A heads up for the good guys is the same as a heads up for the bad guys
Your landlord could have gone around knocking on doors and said coyly, “You might want to pull all of the paintings and pictures off of your walls. Just saying.” Joe would have wondered what was about to go down.
If the WP Core team had published info ahead of time about how shortcodes needed to be changed, that’s still basically telling the world, “there’s something funky with this part of our codebase.”
Even as normal developers and administrators would be looking at this information and figuring out “what does this mean for my shortcodes?”, exploit authors will be figuring out “why did this need to happen? What is it about how the old shortcodes worked that’s broken, and how might I exploit this?” It kicks off the same race, except the “good guys” aren’t able to actually protect themselves. The patch hasn’t been released yet.
This is actually a huge reason why the core team has made automatic updates such a huge priority. Sites that update themselves will always be faster at improving their code than sites requiring human intervention. When updates install automatically, this window of time between “an exploit is made known” and “the exploit no longer works” gets drastically narrowed.
Get your helpful landlord a glass of lemonade
I think the Core team was stuck between a rock and a hard place here, and I think they probably made the correct decision.
If you have to choose between shipping a fix that’ll protect millions of your least self-sufficient users but will break the sites of your hundred or thousand most savvy users, vs holding back the fix for some unknown amount of time to solve a truly complex problem in order to “do it right” while leaving everybody vulnerable, I’d choose to just ship the thing ASAP, too.
All this said, there was one point of communication failure that the core team could have done better. Any breaking change like this must be highlighted when it gets released. You can’t assume that everybody will read a release’s changelog before they install an update. It’s important to highlight to users what features are likely to break before the update gets installed, and especially when it’s a point-release where there’s an entirely reasonable assumption that there’ll be no breaking API changes.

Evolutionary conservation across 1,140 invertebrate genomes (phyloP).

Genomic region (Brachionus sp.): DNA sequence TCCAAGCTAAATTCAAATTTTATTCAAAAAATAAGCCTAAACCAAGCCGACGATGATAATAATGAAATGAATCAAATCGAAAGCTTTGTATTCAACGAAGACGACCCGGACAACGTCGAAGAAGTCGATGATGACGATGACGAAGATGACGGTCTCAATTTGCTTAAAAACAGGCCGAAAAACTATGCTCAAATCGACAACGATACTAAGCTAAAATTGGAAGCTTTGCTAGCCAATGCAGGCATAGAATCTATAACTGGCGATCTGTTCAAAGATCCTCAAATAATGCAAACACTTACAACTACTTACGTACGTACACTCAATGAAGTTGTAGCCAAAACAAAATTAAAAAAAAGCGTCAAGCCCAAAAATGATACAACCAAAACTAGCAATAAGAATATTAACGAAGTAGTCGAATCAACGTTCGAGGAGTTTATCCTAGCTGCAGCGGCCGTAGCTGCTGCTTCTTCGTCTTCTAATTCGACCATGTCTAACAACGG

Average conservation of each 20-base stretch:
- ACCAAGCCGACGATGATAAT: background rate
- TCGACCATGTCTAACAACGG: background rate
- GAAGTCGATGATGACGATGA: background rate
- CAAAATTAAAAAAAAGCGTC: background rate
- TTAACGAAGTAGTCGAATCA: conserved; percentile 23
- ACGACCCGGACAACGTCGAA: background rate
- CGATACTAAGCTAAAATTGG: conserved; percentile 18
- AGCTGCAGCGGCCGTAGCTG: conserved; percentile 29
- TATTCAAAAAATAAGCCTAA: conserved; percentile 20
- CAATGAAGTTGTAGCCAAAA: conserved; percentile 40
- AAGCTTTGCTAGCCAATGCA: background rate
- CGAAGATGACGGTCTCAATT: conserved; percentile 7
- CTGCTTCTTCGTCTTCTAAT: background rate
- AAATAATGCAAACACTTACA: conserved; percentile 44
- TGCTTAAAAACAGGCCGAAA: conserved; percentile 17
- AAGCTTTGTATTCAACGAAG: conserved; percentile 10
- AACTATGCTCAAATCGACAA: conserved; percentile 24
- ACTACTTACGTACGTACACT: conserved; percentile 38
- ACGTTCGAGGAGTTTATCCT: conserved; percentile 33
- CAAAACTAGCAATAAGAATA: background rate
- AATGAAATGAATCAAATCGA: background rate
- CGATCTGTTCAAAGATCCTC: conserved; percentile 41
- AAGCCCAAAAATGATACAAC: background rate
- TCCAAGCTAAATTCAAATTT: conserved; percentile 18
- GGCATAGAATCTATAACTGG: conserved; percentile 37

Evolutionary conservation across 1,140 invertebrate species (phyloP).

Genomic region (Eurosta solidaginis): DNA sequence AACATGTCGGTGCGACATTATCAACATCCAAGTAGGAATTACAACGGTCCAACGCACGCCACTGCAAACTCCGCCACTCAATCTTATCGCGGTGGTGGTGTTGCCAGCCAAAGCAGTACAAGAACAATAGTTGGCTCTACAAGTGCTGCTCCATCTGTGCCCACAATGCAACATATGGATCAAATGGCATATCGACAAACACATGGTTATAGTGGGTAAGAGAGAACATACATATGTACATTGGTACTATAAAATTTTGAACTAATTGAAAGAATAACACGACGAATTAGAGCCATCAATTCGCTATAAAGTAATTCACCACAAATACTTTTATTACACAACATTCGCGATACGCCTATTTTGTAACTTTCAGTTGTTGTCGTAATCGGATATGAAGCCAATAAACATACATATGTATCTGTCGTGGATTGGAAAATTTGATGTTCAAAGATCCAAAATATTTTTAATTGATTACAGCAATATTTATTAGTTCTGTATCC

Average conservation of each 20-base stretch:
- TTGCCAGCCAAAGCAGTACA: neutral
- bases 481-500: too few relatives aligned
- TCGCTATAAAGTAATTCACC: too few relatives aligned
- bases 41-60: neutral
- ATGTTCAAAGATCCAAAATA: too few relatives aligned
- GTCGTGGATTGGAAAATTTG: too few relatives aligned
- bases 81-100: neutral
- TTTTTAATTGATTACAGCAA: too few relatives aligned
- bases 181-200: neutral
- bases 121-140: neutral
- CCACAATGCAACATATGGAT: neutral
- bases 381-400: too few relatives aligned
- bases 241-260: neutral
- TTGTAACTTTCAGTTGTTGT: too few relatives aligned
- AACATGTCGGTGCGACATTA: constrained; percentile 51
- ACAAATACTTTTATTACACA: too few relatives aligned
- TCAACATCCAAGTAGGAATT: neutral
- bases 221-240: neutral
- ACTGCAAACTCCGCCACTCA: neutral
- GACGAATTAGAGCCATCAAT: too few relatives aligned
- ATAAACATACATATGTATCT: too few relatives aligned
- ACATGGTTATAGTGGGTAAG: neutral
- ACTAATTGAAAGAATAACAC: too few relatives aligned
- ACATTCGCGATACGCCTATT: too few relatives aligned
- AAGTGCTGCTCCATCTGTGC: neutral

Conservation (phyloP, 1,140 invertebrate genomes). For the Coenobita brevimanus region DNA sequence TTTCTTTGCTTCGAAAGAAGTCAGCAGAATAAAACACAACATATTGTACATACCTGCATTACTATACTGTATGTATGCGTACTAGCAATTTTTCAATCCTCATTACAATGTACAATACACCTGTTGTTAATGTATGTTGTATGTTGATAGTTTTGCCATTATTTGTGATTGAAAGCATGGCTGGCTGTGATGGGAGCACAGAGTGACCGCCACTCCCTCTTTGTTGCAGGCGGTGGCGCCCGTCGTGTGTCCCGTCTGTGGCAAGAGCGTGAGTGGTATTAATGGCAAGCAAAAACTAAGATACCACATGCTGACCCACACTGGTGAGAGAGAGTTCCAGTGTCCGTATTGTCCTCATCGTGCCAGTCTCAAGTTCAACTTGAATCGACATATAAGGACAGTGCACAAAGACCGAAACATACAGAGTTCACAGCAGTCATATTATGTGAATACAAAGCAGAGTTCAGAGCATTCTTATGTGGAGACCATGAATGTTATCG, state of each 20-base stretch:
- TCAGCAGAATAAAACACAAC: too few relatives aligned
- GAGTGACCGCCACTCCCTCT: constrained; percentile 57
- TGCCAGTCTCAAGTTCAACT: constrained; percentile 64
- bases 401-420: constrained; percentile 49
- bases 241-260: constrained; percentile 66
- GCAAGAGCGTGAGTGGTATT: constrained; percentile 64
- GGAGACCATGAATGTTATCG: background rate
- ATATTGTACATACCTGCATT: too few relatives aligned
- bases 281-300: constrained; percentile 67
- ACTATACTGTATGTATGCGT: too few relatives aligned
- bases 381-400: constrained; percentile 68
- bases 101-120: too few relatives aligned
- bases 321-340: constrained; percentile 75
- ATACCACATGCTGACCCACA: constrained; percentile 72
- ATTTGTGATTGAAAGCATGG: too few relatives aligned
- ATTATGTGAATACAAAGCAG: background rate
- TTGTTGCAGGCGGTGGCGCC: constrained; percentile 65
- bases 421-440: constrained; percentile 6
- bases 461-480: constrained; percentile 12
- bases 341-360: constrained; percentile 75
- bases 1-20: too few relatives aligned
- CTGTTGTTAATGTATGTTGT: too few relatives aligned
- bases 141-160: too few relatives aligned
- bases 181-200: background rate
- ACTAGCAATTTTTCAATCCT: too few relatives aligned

Sometimes a bug is a feature. Bugs are generally “bad” and don’t add value, but in this case, the vulnerability itself was not just a vector for exploit, but also a useful behavior that people relied on. Users were manipulating the shortcodes in clever ways to enhance their personal sites. Because the bug presented a security vulnerability, they had no choice but to fix it. And in order to fix this bug, the core team had to remove the feature.
What do you do if you suspect your apartment building is made of tissue?
If you believe that you have found a security hole either in your own site or someone else’s, the best way to proceed is to communicate privately with the core team. Do your best to do so securely, as well. Use the project’s security-specific reporting mechanism, rather than posting to any public support channels or bulletin boards.
Make sure you’re also giving them valid contact information. You don’t have to use your “real name”, or anything else that’s tied to any of your established identities, but make sure you’ll actually see any messages they send you in response to your report. They’re almost certain to have questions for you, and may need your help testing the fix. If nothing else, it gives them the opportunity to thank you for helping them out and saving millions of people a mountain of grief.
Posted on November 22, 2016
/bakwərd kəmˌpadəˈbilədē/ — noun
The ability for hardware or software to interface with each other, regardless of its current version. If an update to one system interferes with another system’s ability to function, we would say that the former system is not “backwards compatible.”
We have all come across this at some point: after using the same program for years, one day we are told that we need to update our computer, and after doing so, that program no longer works. It is a source of endless frustration and grief.
Software developers are aware of this common pain-point. For many companies, it is a specific goal or even a core value that their systems remain backwards compatible. But, not all companies have the desire (or the resources) to do so.
Economically, backwards compatibility is expensive. In fact, money can be made by designing systems that are not backwards compatible. Remember how awesome Zelda: Ocarina of Time is? Or Mario Kart? Well, you can’t shove your Nintendo 64 games into a Nintendo Wii, can you? Nope. And that’s how the game makers like it. As the technology improves, some things get left behind.